Dionisius A. Agius Prize

Bienially, the Society awards a book prize, named for the founder and first president of the Society, Prof. Dionisius A. Agius, for a distinguished first book in the field of Medieval Mediterranean Studies.

To be eligible for consideration for the prize, the book must:

  1. Be on a subject related to the history, society or culture of the Medieval Mediterranean, from the fifth to the fifteenth centuries CE;

  2. Be its author’s first solely written book;

  3. Be published in English;

  4. Have been printed in 2017 or 2018.

Winners will receive a prize of £700, together with publicity in both Al-Masāq: the Journalof the Medieval Mediterranean and on the Society’s website. The publisher or the author should present an entry form for each book submitted, together with one copy of the eligible book by 31st January 2019. Entries will not be returned. Should the book be short-listed, two further copies will be requested.

Entries should be sent to Dr Christopher Heath at the following address: 18 Broom Avenue, Levenshulme, Manchester, M19 2UD, [UK].

The prize winner will be announced at the SMM conference to be held at the Institute of Catalan Studies of Barcelona, organised in collaboration with the Institut Milái Fontanals/CSIC, 8-11 July 2019.

Application form

Previous awardees

2017 Dionysius A. Agius Prize:

Nükhet Varlık, Plague and Empire in the Early Modern Mediterranean World. The Ottoman Experience, 1347-1600, Cambridge University Press 2015

The judges’ citation reads as follows: This is a book that deserves praise on many counts. It has been many years in the making and that long, quiet maturing can be sensed on every page. It has an unmistakable gravitas. One marvels at the enormous range of its meticulously assembled data, drawn from medieval and early modern archival sources, travellers’ accounts, chronicles and modern scientific research. The author’s primary sources alone feature a daunting array of languages: Ottoman Turkish, Arabic, Persian, Italian, French, Spanish and English; and the secondary sources listed in her bibliography are nothing short of monumental. This is a deeply learned book. But it is much more than that, for it is written with passion, whether it deals with fleas, lice and rats or with the gradual development of Islamic medical knowledge or with the workings of the Ottoman bureaucracy or how plague impacted on specific communities, such as the Christian and Jewish minorities. Along the way there are piercing insights into the Ottoman judicial system, funerary customs, public health, trade, travel and religious beliefs and practices. The book is carefully structured. The first part outlines the historical background and lays out the aims of the entire study; the second looks at the connection between Ottoman territorial expansion and outbreaks of the plague, revealing the role of Istanbul as a hub of the plague; and the third chronicles how plague affected Ottoman society. Each chapter ends with a brief summary of the discussion. Through the lens of plague epidemics, then, Ottoman society springs into vivid and arresting life. And the Mediterranean itself is revealed as a unified disease zone. Traditionally, despite the work of scholars like Dols and Conrad on the Islamic Near East, the history of plague epidemics has been dominated by European scholarship that has confined itself to the European experience. Now Varlık, with her sustained analysis of three great Ottoman pandemics and her steady focus on the great metropolis of Istanbul, has opened a window on a much wider world. What a bonus, too, that this pioneering book is written in clear, plain, expository English, with no frills and no ostentation. Technical terms are carefully defined and the reader never feels that the mass of data gets in the way of the narrative. And who could possibly miss the relevance of this wonderfully detailed study to our own day, when we consider the vulnerability of our societies to the increasing hazards of epidemics across the globe?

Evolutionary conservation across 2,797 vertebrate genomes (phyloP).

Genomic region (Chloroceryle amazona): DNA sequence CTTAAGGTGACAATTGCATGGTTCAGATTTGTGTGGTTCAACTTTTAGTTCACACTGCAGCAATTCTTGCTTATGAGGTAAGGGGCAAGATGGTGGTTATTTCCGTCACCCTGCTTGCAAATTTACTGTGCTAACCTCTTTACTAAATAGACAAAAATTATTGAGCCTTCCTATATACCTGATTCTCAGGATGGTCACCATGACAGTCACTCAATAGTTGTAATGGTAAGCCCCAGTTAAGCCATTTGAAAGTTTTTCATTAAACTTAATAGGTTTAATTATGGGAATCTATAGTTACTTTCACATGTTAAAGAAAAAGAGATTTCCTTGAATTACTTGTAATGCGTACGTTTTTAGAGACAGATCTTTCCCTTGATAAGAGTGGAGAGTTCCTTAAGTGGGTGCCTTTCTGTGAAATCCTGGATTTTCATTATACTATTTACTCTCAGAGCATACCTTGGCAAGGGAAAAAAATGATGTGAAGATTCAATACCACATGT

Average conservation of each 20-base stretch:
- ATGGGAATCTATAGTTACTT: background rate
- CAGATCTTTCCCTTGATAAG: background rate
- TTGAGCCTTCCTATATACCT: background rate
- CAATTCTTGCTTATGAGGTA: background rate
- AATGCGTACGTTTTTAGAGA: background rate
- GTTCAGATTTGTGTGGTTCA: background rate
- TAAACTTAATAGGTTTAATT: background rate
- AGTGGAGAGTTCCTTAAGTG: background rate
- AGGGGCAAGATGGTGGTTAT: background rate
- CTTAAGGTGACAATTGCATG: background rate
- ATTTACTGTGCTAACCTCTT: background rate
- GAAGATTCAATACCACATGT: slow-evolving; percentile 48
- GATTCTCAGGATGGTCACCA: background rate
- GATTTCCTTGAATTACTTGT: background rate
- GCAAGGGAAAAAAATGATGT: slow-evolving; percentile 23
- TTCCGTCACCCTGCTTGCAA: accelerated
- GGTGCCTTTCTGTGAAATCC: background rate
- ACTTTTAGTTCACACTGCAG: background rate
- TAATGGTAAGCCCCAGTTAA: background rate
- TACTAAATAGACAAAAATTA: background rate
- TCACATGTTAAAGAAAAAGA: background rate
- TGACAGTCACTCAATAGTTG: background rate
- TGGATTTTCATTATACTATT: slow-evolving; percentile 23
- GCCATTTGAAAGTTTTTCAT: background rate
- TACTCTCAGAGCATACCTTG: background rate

As a footnote, I should like to add that Professor Varlik’s book has achieved wider academic recognition, winning the Middle East Studies Association’s 2016 Albert Hourani Book Award, along with the 2016 Koprulu Book Prize, awarded by the Ottoman and Turkish Studies Association. We send her our warmest congratulations on these well-deserved successes.

Simon Barton, Professor of History, University of Central Florida 

President of the Society for the Medieval Mediterranean

2015 Dionysius A. Agius Prize:

Cecily J. Hilsdale, Byzantine Art and Diplomacy in an Age of Decline, Cambridge University Press (2014).

In this book, Cecily J. Hilsdale subjects a well-known phenomenon, the inexorable political and financial decline of the Byzantine “empire” after the Latins had left Constantinople, to a series of unexpected and exciting investigations. In particular, she shows how the Byzantines, lacking real wealth and military clout, chose diplomacy and gift-giving as their weapons of choice in dealing with other polities.  In particular, they exploited the unparalleled technical skill of Byzantine artists in the capital – and in the capital alone – in mastering recondite and exotic materials, and created political capital from those rare skills. In developing these two complementary themes, the author controls an astonishing variety of material – historical chronicles, Byzantine court ceremonial, epigraphy, numismatics, iconography, relics, textiles, mosaics, manuscripts and much more. The combination of close-focus textual work and art-historical analysis results in an absolute tour de force.